• Political Science 190-191 Senior Honors Thesis Political Science 190 offered every Fall Political Science 191 offered every Spring A yearlong program designed to chal- lenge students, who will work closely with a faculty mentor in shaping a thesis idea, developing a methodology, and writing a high-quality research thesis. To be eligible, students must be seniors with a major grade point average of 3.25 or better and an overall cumulative grade point average of 3.00 or better and have approval of the Political Science Department. Students contemplating the Senior Honors Thesis are encouraged to develop a thesis topic in the Spring of their junior year. The thesis prospectus should be developed with the approval of the faculty mentor and a second and third faculty reader. The Senior Honors Thesis is a requirement for students wish- ing to graduate with honors as a Political Science major. Students should register for 190 in the Fall and 191 in the Spring. No credit will be awarded unless both courses are completed successfully. Three credits per semester.

    • Political Science 195, 196 Honors Study Honors Study is designed to give out- standing students an opportunity to do independent work in their major under the guidance of a member of the faculty. There are no regular class meetings. To be eligible, students must have upper- junior or senior status, a cumulative quality-point ratio of 3.00 and a 3.25 ratio in their major subject, and the per- mission of the Chair of the Department and the Dean. A total of six credits of Honors Study is the maximum allowed. Three credits per semester.

    • Political Science 197, 198 Independent Study/Internship Prerequisite: Permission of Chair of the Department and the Dean The usual undertaking is research associ- ated with working assignments closely related to the student's specific courses. Students may develop internships. Three credits per semester. Political Science 200 Series Select Topics in Political Science Offered every year An opportunity to explore in depth select critical issues, problems and fron- tiers in political science. Topics vary from year to year and promote the con- cept of experimentation. Three credits. Political Science courses numbered in the 500s and listed below are graduate courses open to qualified undergraduate students with the permission of the Department Chair.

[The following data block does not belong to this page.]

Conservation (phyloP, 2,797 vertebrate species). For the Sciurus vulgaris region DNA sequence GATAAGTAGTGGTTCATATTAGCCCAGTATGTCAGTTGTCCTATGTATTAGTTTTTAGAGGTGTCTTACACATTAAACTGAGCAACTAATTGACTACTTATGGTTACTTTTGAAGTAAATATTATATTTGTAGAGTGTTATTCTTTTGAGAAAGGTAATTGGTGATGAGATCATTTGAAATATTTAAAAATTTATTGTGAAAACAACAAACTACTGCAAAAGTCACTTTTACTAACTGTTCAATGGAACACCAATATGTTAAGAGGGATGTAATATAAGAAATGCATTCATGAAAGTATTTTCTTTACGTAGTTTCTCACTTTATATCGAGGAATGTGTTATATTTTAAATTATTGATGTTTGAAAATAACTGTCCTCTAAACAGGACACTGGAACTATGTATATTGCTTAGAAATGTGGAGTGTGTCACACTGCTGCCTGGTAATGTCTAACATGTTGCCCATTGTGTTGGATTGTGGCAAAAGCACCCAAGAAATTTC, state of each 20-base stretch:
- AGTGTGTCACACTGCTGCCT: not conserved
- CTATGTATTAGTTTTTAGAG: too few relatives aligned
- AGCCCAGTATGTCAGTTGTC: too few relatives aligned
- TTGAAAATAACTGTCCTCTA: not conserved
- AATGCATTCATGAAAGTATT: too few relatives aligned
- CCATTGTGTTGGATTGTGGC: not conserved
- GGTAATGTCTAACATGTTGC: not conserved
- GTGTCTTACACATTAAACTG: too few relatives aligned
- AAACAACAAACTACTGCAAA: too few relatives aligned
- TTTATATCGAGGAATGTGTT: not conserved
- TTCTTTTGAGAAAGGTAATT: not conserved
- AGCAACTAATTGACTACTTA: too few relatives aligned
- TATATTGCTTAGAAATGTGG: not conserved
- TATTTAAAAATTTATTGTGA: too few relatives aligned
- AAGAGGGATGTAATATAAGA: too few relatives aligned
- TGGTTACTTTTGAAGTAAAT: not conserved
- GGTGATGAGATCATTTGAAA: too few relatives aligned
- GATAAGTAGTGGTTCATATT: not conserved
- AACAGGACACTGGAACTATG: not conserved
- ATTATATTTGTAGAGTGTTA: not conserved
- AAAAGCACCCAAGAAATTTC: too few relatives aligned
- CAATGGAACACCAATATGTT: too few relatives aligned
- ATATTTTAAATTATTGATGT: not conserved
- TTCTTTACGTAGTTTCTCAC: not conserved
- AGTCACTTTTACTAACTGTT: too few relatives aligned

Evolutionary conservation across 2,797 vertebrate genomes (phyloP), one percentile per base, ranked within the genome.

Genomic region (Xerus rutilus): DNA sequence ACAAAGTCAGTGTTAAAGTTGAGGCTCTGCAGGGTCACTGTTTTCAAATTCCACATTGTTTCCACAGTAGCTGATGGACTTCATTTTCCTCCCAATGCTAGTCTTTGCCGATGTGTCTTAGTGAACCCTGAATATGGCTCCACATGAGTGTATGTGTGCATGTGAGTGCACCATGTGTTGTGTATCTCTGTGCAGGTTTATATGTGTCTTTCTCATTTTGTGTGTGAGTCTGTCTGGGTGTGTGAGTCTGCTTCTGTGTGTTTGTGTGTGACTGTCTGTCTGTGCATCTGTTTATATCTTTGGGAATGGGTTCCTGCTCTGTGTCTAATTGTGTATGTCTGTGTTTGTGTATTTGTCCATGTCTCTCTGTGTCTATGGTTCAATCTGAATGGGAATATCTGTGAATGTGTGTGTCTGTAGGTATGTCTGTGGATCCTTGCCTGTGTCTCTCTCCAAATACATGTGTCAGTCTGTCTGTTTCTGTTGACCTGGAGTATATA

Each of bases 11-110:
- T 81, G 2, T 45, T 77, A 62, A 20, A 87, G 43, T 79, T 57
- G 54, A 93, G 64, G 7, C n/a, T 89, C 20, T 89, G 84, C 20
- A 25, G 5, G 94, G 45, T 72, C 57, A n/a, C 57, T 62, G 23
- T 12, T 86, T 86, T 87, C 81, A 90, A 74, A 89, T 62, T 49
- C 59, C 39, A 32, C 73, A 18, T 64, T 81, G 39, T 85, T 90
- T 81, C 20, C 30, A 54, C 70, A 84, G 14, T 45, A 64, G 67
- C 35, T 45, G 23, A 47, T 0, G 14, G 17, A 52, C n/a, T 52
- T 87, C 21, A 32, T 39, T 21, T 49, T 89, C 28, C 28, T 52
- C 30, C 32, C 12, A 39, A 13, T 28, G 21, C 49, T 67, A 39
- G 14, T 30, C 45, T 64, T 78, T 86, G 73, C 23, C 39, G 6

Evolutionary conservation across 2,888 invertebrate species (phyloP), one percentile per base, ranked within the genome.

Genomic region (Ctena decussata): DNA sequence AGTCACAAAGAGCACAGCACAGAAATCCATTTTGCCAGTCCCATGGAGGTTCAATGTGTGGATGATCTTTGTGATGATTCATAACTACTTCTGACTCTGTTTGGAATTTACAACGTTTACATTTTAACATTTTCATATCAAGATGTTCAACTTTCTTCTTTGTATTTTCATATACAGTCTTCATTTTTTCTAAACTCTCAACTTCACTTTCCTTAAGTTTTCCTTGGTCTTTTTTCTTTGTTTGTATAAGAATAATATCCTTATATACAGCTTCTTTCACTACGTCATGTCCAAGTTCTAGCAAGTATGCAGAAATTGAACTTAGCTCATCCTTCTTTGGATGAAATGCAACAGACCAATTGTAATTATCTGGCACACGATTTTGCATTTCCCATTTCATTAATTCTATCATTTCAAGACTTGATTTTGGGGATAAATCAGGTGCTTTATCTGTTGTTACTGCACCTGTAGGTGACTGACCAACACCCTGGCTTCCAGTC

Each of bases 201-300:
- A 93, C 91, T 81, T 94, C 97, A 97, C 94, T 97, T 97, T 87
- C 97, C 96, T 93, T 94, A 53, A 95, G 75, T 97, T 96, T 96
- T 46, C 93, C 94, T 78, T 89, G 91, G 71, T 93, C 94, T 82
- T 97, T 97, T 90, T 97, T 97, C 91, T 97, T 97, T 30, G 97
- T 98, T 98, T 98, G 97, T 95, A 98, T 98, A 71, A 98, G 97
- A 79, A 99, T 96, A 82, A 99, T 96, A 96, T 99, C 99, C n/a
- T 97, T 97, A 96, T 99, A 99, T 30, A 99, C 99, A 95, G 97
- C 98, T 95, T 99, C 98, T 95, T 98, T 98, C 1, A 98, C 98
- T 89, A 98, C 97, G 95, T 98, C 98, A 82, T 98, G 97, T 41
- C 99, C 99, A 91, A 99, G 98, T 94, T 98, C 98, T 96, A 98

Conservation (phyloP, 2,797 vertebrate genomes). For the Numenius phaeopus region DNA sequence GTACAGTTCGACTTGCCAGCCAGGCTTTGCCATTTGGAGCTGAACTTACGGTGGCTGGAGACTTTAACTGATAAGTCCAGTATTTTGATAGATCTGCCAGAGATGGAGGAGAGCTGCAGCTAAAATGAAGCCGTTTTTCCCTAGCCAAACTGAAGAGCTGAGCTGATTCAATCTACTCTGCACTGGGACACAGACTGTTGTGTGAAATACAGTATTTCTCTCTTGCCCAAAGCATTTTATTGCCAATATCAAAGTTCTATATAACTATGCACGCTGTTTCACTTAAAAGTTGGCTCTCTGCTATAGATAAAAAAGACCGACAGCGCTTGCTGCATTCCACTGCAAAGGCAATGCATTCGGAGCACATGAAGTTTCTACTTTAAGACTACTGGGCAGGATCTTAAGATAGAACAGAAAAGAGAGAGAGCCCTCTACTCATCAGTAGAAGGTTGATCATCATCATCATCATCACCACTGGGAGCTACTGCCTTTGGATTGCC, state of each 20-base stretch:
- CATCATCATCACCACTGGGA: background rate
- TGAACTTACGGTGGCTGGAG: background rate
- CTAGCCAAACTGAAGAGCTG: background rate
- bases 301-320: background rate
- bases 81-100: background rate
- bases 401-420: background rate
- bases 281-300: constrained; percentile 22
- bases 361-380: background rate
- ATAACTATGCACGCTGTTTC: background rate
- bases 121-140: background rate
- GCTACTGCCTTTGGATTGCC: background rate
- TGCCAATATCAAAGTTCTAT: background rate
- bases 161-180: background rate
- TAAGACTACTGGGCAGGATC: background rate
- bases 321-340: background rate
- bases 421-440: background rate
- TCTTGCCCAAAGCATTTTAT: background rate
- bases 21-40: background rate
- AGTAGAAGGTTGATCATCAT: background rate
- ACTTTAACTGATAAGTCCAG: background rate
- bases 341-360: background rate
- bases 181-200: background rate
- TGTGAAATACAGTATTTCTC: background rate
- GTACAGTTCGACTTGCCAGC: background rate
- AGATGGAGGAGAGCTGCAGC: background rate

• Political Science 505 Foundations of Political Theory
      Political Science 508 Seminar in Political Theory
      Political Science 509 Revolutionary Theory and Government
      Political Science 510 Violence and Terrorism
      Political Science 520 Poverty, Politics and Law
      Political Science 521 The Electoral Process
      Political Science 522 Labor Law and Politics
      Political Science 546 Rights of the Defendant
      Political Science 547 International Human Rights
      Political Science 571 Public
      Administration and Public Policy
      Political Science 572 Decision Making in the Public Service
      Political Science 573
      Comparative Bureaucracy
      Political Science 575 Concepts of the American Presidency
      Political Science 577 Problems in American Foreign Policy
      Political Science 578 The Problems of Military Strategy and World Security